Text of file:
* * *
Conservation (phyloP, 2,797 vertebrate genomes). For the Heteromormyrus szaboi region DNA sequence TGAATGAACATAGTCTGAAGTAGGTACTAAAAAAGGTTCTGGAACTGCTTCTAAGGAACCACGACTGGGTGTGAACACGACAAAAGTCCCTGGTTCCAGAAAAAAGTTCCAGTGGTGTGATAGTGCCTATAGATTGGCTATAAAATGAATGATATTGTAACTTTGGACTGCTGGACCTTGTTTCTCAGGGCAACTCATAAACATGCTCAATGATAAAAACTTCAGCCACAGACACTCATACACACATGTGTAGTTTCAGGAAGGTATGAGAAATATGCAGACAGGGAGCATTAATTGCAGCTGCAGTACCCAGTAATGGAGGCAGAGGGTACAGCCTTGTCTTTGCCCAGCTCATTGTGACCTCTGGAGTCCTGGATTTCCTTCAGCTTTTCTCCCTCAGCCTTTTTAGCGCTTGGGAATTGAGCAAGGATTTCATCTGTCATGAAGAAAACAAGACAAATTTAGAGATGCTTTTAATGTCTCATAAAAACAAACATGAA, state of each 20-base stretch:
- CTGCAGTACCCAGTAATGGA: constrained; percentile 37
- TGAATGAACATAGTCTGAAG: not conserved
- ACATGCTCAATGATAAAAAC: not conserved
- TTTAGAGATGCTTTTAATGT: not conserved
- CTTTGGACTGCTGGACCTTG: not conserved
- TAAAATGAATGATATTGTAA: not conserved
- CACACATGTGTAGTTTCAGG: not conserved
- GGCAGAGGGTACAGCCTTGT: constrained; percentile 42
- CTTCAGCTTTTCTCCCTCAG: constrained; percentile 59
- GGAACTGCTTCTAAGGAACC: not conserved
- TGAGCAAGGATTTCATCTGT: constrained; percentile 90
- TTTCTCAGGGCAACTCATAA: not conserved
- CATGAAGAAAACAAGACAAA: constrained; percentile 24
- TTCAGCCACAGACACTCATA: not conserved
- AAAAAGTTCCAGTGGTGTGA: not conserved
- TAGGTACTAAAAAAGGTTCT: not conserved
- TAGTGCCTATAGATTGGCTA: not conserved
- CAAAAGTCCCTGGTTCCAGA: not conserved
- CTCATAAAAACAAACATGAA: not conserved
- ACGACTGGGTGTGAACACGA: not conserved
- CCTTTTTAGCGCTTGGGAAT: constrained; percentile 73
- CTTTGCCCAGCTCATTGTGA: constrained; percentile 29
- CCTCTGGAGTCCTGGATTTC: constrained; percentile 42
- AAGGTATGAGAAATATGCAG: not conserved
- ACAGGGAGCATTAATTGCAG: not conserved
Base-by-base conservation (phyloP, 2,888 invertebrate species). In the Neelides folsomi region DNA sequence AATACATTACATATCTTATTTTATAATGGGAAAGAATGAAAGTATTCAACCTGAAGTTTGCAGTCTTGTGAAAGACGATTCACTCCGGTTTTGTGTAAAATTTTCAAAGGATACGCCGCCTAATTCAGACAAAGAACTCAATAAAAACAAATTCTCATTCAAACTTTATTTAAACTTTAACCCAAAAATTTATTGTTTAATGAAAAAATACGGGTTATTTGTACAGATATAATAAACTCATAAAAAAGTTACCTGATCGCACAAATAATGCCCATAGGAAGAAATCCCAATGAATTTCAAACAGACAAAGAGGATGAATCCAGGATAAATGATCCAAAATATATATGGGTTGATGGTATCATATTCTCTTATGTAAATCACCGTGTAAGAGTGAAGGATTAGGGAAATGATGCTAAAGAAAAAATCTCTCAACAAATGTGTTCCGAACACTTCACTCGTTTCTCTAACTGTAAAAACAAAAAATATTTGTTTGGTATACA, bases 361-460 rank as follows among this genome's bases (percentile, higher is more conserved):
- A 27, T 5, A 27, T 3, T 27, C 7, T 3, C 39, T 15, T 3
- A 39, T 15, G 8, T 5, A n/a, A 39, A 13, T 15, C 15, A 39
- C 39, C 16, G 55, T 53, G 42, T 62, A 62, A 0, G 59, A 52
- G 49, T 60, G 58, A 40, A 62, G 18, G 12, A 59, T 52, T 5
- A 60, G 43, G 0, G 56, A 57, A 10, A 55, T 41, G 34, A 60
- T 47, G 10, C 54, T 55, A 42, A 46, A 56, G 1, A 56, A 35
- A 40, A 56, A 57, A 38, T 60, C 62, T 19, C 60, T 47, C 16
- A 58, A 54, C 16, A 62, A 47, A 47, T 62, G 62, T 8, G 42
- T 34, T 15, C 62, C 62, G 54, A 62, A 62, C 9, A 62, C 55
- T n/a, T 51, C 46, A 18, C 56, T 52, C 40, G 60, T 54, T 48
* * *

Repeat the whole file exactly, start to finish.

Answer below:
Conservation (phyloP, 2,797 vertebrate genomes). For the Heteromormyrus szaboi region DNA sequence TGAATGAACATAGTCTGAAGTAGGTACTAAAAAAGGTTCTGGAACTGCTTCTAAGGAACCACGACTGGGTGTGAACACGACAAAAGTCCCTGGTTCCAGAAAAAAGTTCCAGTGGTGTGATAGTGCCTATAGATTGGCTATAAAATGAATGATATTGTAACTTTGGACTGCTGGACCTTGTTTCTCAGGGCAACTCATAAACATGCTCAATGATAAAAACTTCAGCCACAGACACTCATACACACATGTGTAGTTTCAGGAAGGTATGAGAAATATGCAGACAGGGAGCATTAATTGCAGCTGCAGTACCCAGTAATGGAGGCAGAGGGTACAGCCTTGTCTTTGCCCAGCTCATTGTGACCTCTGGAGTCCTGGATTTCCTTCAGCTTTTCTCCCTCAGCCTTTTTAGCGCTTGGGAATTGAGCAAGGATTTCATCTGTCATGAAGAAAACAAGACAAATTTAGAGATGCTTTTAATGTCTCATAAAAACAAACATGAA, state of each 20-base stretch:
- CTGCAGTACCCAGTAATGGA: constrained; percentile 37
- TGAATGAACATAGTCTGAAG: not conserved
- ACATGCTCAATGATAAAAAC: not conserved
- TTTAGAGATGCTTTTAATGT: not conserved
- CTTTGGACTGCTGGACCTTG: not conserved
- TAAAATGAATGATATTGTAA: not conserved
- CACACATGTGTAGTTTCAGG: not conserved
- GGCAGAGGGTACAGCCTTGT: constrained; percentile 42
- CTTCAGCTTTTCTCCCTCAG: constrained; percentile 59
- GGAACTGCTTCTAAGGAACC: not conserved
- TGAGCAAGGATTTCATCTGT: constrained; percentile 90
- TTTCTCAGGGCAACTCATAA: not conserved
- CATGAAGAAAACAAGACAAA: constrained; percentile 24
- TTCAGCCACAGACACTCATA: not conserved
- AAAAAGTTCCAGTGGTGTGA: not conserved
- TAGGTACTAAAAAAGGTTCT: not conserved
- TAGTGCCTATAGATTGGCTA: not conserved
- CAAAAGTCCCTGGTTCCAGA: not conserved
- CTCATAAAAACAAACATGAA: not conserved
- ACGACTGGGTGTGAACACGA: not conserved
- CCTTTTTAGCGCTTGGGAAT: constrained; percentile 73
- CTTTGCCCAGCTCATTGTGA: constrained; percentile 29
- CCTCTGGAGTCCTGGATTTC: constrained; percentile 42
- AAGGTATGAGAAATATGCAG: not conserved
- ACAGGGAGCATTAATTGCAG: not conserved
Base-by-base conservation (phyloP, 2,888 invertebrate species). In the Neelides folsomi region DNA sequence AATACATTACATATCTTATTTTATAATGGGAAAGAATGAAAGTATTCAACCTGAAGTTTGCAGTCTTGTGAAAGACGATTCACTCCGGTTTTGTGTAAAATTTTCAAAGGATACGCCGCCTAATTCAGACAAAGAACTCAATAAAAACAAATTCTCATTCAAACTTTATTTAAACTTTAACCCAAAAATTTATTGTTTAATGAAAAAATACGGGTTATTTGTACAGATATAATAAACTCATAAAAAAGTTACCTGATCGCACAAATAATGCCCATAGGAAGAAATCCCAATGAATTTCAAACAGACAAAGAGGATGAATCCAGGATAAATGATCCAAAATATATATGGGTTGATGGTATCATATTCTCTTATGTAAATCACCGTGTAAGAGTGAAGGATTAGGGAAATGATGCTAAAGAAAAAATCTCTCAACAAATGTGTTCCGAACACTTCACTCGTTTCTCTAACTGTAAAAACAAAAAATATTTGTTTGGTATACA, bases 361-460 rank as follows among this genome's bases (percentile, higher is more conserved):
- A 27, T 5, A 27, T 3, T 27, C 7, T 3, C 39, T 15, T 3
- A 39, T 15, G 8, T 5, A n/a, A 39, A 13, T 15, C 15, A 39
- C 39, C 16, G 55, T 53, G 42, T 62, A 62, A 0, G 59, A 52
- G 49, T 60, G 58, A 40, A 62, G 18, G 12, A 59, T 52, T 5
- A 60, G 43, G 0, G 56, A 57, A 10, A 55, T 41, G 34, A 60
- T 47, G 10, C 54, T 55, A 42, A 46, A 56, G 1, A 56, A 35
- A 40, A 56, A 57, A 38, T 60, C 62, T 19, C 60, T 47, C 16
- A 58, A 54, C 16, A 62, A 47, A 47, T 62, G 62, T 8, G 42
- T 34, T 15, C 62, C 62, G 54, A 62, A 62, C 9, A 62, C 55
- T n/a, T 51, C 46, A 18, C 56, T 52, C 40, G 60, T 54, T 48